Olgas Among Us – Part 2
While working on the Olga book, framing up Olga as a model of someone living the Exemplary Life, I sometimes wondered: why am I privileging physical health over mental health? Don’t get me wrong: she was sharp and funny and wise, a puzzler and a careful reader. But she wasn’t an intellectual. Hers was a life of the body much more than it was a life of the mind.
Surely there are some old souls out there whose lifelong devotion to intellectual pursuits rival Olga’s to devotion to staying fit and in motion; people who remain, even as they approach 100 years old, Olympians of the neocortex?
Look no farther than Eric Koch.
A longtime producer and executive at the CBC (Canada’s national broadcaster), Eric also taught social science at York University in Toronto. I learned this from his blog, called “Sketches,” which he began five years ago, at the age of 90.
If you want to read Eric’s archive of posts, prepare to set aside a week. There are close to fifteen hundred of them. (Honestly, I lost count). A daily-newspaper columnist who managed that kind of output would be in a good position to ask for a pay raise. Together, Eric’s posts — or “feuilletons,” as he calls them — display the breadth of his interests, and the acuity of his mind. Some are links to provocative articles found elsewhere, and some are original musings. The canvas is wide: world affairs, history, economics, literature, Hitlerology, soccer, philosophy, politics, music, language, bees. He also has links to short videos he created and posted on YouTube, in which he sits musing in front of a webcam in his home – like John Green, but with less hair and more gravitas. If you read all of his entries and watched all of those films, you’d get a good picture of Eric, and fine snapshot of Canada, and a decent liberal-arts education. This is all the product of a ferocious curiosity indulged with the time and will to roam, for decade upon decade.
The legendary New Yorker baseball writer Roger Angell, a fabulous prose stylist still at 93, told a reporter recently that he churns out personal blog entries partly to keep his mind sharp. There’s good evidence that a habit of writing — letters, blogs, diary entries, novels, whatever —is a bulwark against dementia. I’d assumed that writing was actually a better bulwark against dementia than even reading, because writing is for most people a more active process than reading. But there’s no good data to support that. Writing’s good, reading’s good, learning other languages is good, doing puzzles is good.
A new study out of the Mayo Clinic, however, seems to speak directly to the earned cognitive horsepower of people like Eric Koch. As Pacific Standard Magazine summarized the findings: “The best medicine, for brain health, is living a life of the mind.” (I would actually quibble with the word “best,” here, since we now know that nothing, but nothing, promotes overall brain health like vigorous exercise.)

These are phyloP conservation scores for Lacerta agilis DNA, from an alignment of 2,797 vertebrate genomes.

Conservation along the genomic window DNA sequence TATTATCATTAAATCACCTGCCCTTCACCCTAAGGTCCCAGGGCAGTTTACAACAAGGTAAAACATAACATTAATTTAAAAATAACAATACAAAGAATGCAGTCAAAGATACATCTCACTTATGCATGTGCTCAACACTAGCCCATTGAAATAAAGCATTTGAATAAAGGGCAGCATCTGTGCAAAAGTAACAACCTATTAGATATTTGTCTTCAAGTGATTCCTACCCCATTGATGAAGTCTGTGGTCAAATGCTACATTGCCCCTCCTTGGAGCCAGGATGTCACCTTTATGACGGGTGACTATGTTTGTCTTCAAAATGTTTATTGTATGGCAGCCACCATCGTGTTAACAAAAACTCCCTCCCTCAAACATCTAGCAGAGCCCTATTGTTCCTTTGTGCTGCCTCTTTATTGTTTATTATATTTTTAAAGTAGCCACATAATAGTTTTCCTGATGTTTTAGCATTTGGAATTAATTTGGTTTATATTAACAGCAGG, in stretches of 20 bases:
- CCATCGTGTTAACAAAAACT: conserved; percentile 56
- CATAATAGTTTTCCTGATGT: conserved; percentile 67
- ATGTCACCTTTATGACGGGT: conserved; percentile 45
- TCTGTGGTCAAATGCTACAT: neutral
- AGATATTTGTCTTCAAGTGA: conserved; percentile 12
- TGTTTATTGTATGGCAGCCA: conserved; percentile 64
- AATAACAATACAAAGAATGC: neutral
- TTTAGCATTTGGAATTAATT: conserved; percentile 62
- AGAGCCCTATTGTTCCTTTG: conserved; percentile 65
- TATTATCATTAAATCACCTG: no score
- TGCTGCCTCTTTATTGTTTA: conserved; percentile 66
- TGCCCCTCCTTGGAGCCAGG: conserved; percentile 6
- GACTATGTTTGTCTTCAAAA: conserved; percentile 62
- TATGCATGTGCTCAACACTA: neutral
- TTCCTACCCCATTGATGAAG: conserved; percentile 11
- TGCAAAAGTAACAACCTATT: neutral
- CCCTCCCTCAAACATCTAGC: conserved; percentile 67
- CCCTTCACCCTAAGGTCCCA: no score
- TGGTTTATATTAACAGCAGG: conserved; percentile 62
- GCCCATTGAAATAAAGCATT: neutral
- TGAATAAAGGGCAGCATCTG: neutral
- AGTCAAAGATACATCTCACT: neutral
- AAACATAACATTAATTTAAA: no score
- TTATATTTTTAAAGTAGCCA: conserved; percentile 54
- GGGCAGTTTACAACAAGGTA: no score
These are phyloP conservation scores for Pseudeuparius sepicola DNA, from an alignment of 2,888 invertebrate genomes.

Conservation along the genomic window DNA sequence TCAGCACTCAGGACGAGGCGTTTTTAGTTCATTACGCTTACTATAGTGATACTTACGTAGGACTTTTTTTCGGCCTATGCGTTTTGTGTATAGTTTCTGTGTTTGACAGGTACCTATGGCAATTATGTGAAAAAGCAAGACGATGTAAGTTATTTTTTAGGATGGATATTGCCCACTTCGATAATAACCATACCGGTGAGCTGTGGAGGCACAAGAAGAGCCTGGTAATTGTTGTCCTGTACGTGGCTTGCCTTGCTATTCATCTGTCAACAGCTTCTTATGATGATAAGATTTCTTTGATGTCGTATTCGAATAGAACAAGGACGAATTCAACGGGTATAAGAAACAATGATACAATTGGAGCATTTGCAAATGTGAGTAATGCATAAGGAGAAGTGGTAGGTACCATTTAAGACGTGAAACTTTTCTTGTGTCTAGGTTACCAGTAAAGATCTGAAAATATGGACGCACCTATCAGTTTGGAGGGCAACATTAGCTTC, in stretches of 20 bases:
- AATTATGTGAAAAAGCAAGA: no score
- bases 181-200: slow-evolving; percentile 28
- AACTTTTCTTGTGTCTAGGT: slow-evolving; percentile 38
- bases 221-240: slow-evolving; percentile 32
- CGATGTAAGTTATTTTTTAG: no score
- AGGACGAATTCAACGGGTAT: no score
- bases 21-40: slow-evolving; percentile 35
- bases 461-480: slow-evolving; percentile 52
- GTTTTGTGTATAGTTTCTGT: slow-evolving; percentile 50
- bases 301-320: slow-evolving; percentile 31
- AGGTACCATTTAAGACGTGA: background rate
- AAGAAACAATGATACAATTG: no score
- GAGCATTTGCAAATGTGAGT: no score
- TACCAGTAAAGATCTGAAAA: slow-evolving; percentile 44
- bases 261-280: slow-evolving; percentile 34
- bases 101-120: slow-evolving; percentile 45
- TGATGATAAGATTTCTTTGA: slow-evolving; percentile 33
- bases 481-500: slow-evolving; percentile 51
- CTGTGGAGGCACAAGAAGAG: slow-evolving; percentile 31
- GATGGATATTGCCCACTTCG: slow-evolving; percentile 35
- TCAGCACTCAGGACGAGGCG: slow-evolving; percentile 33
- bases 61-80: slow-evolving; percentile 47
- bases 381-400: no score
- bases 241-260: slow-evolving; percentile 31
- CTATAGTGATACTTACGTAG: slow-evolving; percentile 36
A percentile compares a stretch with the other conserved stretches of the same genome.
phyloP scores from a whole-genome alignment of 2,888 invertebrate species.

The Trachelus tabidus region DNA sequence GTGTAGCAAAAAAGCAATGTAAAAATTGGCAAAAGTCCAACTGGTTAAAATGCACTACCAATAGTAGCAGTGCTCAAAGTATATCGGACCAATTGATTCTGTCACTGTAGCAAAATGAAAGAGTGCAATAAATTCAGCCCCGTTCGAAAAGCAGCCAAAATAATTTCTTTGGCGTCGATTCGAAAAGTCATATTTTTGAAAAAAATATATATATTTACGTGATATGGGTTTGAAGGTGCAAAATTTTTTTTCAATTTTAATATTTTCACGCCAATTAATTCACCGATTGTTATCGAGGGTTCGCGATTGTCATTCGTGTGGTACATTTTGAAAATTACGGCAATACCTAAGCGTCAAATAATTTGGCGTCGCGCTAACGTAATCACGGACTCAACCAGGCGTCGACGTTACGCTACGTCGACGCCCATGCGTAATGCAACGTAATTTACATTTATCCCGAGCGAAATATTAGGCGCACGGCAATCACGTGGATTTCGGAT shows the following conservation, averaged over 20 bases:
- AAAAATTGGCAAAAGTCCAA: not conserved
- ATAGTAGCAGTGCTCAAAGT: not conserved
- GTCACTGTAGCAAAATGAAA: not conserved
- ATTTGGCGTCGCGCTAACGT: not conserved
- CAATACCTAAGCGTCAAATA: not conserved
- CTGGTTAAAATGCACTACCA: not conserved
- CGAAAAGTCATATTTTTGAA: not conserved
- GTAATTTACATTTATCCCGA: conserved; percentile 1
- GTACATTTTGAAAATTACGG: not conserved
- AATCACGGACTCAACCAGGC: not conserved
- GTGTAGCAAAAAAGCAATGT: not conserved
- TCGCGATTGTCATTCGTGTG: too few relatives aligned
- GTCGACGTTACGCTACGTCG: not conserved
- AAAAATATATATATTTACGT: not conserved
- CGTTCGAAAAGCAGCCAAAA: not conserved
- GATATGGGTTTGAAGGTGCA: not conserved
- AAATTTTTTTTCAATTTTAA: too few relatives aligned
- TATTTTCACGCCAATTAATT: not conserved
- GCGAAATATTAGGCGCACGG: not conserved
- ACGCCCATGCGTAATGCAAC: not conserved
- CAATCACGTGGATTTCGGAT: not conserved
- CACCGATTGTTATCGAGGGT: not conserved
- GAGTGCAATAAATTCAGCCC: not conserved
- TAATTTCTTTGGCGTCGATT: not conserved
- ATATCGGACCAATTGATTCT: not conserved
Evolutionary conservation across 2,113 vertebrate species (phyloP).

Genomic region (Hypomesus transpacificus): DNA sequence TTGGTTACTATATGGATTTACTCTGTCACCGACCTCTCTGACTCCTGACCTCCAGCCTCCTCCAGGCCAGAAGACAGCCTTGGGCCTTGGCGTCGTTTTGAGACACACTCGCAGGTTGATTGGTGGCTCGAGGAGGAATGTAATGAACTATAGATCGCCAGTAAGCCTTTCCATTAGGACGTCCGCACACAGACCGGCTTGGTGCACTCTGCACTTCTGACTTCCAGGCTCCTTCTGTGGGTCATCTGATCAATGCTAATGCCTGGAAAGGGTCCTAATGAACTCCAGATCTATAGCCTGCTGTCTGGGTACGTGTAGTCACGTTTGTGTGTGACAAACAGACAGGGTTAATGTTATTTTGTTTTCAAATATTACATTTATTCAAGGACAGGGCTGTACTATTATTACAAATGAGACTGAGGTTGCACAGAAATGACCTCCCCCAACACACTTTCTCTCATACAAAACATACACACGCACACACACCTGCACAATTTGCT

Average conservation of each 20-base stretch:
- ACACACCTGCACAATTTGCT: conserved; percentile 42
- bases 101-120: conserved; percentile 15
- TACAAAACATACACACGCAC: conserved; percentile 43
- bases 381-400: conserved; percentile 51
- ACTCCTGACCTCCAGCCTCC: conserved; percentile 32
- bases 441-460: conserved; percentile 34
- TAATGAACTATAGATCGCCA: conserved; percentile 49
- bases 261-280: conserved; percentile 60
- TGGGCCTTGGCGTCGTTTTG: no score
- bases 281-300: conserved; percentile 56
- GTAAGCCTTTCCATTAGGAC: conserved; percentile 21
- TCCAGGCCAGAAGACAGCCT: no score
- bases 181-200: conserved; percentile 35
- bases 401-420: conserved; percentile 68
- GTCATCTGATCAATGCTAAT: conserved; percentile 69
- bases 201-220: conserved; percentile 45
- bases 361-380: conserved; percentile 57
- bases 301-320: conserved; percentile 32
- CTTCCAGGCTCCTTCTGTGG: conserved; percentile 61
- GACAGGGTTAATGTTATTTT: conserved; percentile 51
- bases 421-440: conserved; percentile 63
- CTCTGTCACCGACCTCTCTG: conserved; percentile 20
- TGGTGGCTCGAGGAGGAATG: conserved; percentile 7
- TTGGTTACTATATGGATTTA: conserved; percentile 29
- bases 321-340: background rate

“Lifetime intellectual enrichment might delay the onset of cognitive impairment,” notes the scientist who led the research team. How much? Three to six years, on average. For people born with the APOE4 gene variant, which carries a high risk for dementia, the difference is even bigger. For such unlucky folks, a lifetime habit of ongoing intellectual enrichment delayed cognitive impairment “by more than eight and one-half years, on average.” So there it is. “Lifelong learning,” so often touted as a better alternative than sinking into the barcalounger with a beer for your post-retirement decades, emerges as a prescription for the impending dementia epidemic. You can almost see the wheels turning in the mind of policy-makers. Make university courses free for seniors. Subsidize travel for them. Forgive their library fines.
Here’s the funny part. Eric tells me he doesn’t write his blog to “stay sharp.” (Also: “I leave solving puzzles to my wife.”) “I do it because I want to be loved,” he says. “And to prevent boredom. And to cheer me up.”
The blog entries, he says, are a good “counterbalance” to his real work: writing books. He has authored thirteen books of fiction and five of nonfiction. “The blog posts are quick and easy, which books are not.”
This week, instead of banging out an original piece, Eric linked to an article, from Slate magazine, about the hemlock plant and the poisoning of Socrates. He has bigger fish to fry.
“I am working on a murder mystery and have to find out who did it.”